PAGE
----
Organized crime made its first appearance during the 1920s when the Eighteenth Amendment ceased and prevented the consumption, transportation, sale, and production of alcohol. Americans were not fond of the new law that was put in place and voiced their protests until national prohibition ended . Gangsters heard America’s uproar and saw a chance to get ahead in the economy; many of them were immigrants and weren’t given equal opportunities in the community. Before the 1920s, gangs extorted money from legitimate corporations in order to protect themselves from past settlers who discriminated against them.
However, gangs upgraded from low level citizens to criminal masterminds during prohibition as people came to them in search of alcohol. The rise of gangs was a crucial part of why the 20s roared and why it is still iconic today. Their ways of corruption, lucrative methods of breaking the law, and creating a reputation for future gangs to follow became an important part of the 20s as they left a lasting impact throughout the Prohibition era.
For the first time in American history, more people lived in cities than in rural areas; roughly six million people left farms for cities in search of greater economic opportunities. To add to the influx of population, soldiers were returning from the first World War and immigrants were flooding in at exponential rates (Roaring Twenties). Like many major cities that surged in immigration population, Chicago was now home to many Irishmen, Italians, and Jews searching for the “American dream.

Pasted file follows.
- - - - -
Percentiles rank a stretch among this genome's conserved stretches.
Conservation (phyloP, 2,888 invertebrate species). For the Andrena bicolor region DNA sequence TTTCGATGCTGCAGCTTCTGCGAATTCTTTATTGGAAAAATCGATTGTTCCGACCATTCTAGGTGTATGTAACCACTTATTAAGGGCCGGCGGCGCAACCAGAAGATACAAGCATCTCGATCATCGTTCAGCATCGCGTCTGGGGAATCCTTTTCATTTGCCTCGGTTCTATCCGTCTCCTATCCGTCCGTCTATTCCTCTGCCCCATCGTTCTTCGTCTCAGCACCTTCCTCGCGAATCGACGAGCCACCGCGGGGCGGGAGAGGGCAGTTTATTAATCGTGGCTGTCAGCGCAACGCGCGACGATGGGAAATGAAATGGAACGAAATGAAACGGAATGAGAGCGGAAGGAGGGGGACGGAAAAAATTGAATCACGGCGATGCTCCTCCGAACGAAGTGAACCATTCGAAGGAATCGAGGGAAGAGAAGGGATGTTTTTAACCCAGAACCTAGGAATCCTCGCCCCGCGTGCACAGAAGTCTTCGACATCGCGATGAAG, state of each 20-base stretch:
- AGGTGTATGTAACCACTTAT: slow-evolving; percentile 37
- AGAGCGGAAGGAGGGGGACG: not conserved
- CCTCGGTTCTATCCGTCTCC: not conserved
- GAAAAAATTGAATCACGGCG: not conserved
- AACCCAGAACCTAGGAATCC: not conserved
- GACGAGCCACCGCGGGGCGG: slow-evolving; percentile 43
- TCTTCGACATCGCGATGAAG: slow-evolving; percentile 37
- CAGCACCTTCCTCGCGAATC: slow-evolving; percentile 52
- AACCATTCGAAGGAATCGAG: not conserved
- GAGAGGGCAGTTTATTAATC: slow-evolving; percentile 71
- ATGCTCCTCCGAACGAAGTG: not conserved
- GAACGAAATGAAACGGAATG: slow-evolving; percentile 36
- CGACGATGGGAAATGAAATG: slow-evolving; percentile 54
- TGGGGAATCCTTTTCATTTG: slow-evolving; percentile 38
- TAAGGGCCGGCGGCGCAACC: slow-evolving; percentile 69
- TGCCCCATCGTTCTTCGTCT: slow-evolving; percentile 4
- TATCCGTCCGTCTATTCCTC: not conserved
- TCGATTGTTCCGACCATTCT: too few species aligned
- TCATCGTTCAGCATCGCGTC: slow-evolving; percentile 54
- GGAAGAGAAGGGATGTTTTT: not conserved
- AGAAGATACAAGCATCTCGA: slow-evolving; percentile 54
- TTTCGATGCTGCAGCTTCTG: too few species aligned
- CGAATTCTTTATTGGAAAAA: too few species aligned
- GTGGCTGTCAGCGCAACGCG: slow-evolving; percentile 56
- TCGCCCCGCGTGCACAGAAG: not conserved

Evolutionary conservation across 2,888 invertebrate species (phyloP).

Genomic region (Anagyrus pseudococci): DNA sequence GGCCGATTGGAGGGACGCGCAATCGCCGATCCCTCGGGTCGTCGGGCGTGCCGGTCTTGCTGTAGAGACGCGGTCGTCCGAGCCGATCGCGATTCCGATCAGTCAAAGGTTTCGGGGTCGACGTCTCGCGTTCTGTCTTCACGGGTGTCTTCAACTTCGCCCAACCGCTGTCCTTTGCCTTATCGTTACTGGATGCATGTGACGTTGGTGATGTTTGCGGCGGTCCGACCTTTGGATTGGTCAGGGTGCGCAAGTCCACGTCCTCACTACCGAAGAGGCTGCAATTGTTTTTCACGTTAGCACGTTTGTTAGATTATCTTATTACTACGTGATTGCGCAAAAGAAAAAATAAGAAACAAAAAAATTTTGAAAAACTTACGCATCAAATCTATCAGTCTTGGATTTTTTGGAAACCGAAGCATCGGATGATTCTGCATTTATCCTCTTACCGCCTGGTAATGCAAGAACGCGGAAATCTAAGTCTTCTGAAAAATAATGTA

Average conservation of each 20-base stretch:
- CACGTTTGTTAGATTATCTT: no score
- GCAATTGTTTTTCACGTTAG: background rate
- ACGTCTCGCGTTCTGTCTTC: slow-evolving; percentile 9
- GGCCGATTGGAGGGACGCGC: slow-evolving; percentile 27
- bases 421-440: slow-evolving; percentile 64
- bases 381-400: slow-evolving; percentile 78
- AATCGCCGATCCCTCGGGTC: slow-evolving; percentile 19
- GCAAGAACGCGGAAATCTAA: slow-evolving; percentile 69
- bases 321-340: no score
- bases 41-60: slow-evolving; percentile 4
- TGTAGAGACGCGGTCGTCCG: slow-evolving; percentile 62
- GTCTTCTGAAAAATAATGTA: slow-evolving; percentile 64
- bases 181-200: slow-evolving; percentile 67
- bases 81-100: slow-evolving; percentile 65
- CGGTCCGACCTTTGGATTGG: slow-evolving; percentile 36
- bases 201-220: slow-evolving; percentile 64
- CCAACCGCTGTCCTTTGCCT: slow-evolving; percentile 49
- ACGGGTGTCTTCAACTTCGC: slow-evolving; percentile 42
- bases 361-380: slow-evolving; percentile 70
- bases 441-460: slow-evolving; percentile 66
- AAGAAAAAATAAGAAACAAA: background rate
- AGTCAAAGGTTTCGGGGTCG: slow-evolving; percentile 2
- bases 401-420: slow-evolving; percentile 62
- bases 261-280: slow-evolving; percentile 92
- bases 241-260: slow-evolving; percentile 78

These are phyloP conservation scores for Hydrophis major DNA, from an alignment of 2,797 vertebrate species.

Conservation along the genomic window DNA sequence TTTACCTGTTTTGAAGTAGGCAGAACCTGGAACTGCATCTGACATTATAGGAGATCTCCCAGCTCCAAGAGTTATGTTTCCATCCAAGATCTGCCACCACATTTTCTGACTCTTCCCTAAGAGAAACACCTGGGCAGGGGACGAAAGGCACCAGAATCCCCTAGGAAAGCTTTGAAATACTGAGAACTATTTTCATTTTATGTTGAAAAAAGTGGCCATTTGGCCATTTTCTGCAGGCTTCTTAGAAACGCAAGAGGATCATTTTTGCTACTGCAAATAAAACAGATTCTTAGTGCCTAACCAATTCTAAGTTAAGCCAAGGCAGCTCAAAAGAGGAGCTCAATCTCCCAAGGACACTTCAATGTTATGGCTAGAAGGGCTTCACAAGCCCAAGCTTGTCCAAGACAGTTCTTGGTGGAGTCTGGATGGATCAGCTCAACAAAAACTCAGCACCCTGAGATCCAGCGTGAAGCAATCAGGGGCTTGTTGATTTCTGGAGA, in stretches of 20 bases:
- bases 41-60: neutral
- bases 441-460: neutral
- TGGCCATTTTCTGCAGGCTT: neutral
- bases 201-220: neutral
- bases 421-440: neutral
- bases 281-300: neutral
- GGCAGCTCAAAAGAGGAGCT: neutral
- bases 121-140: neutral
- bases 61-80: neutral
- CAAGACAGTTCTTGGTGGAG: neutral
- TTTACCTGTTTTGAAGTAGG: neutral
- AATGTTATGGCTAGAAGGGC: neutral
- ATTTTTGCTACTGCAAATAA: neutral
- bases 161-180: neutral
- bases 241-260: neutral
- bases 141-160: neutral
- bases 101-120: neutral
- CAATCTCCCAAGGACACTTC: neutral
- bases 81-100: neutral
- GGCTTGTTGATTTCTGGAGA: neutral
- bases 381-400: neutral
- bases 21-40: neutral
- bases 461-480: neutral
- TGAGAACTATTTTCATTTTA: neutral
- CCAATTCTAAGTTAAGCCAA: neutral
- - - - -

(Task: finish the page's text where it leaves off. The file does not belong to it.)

” However, they often found themselves being denied employment and housing. These new-immigrants were also under a constant threat of physical violence as they were targeted by previous settlers who didn’t like the change in culture (Kelley, Beverly Merrill, and Mitchel P. Roth).
In an effort to get a leg up in the economy and earn protection against British settlers, new-immigrants formed tight knit groups which later became known as gangs. When prohibition went into action heavy drinking immigrants, such as Irishmen, Germans, and Poles ignored the law and kept operating their saloons (Kelley, Beverly Merrill, and Mitchel P. Roth). As gangs were the peoples’ supplier and now dominated the industry, there wasn’t anyone willing or coherent enough to turn them in. Even if someone did, mass corruption through the police force and politicians had already begun.
Chicago was taken over by organized crime as it housed the most notorious criminals of this period. Anyone who had political connections and a tendency for breaking the law, a career in quenching America’s thirst for alcohol during the Prohibition era offered almost limitless wealth. The most well known mastermind was Al Capone who brought to light organized crime on a national level.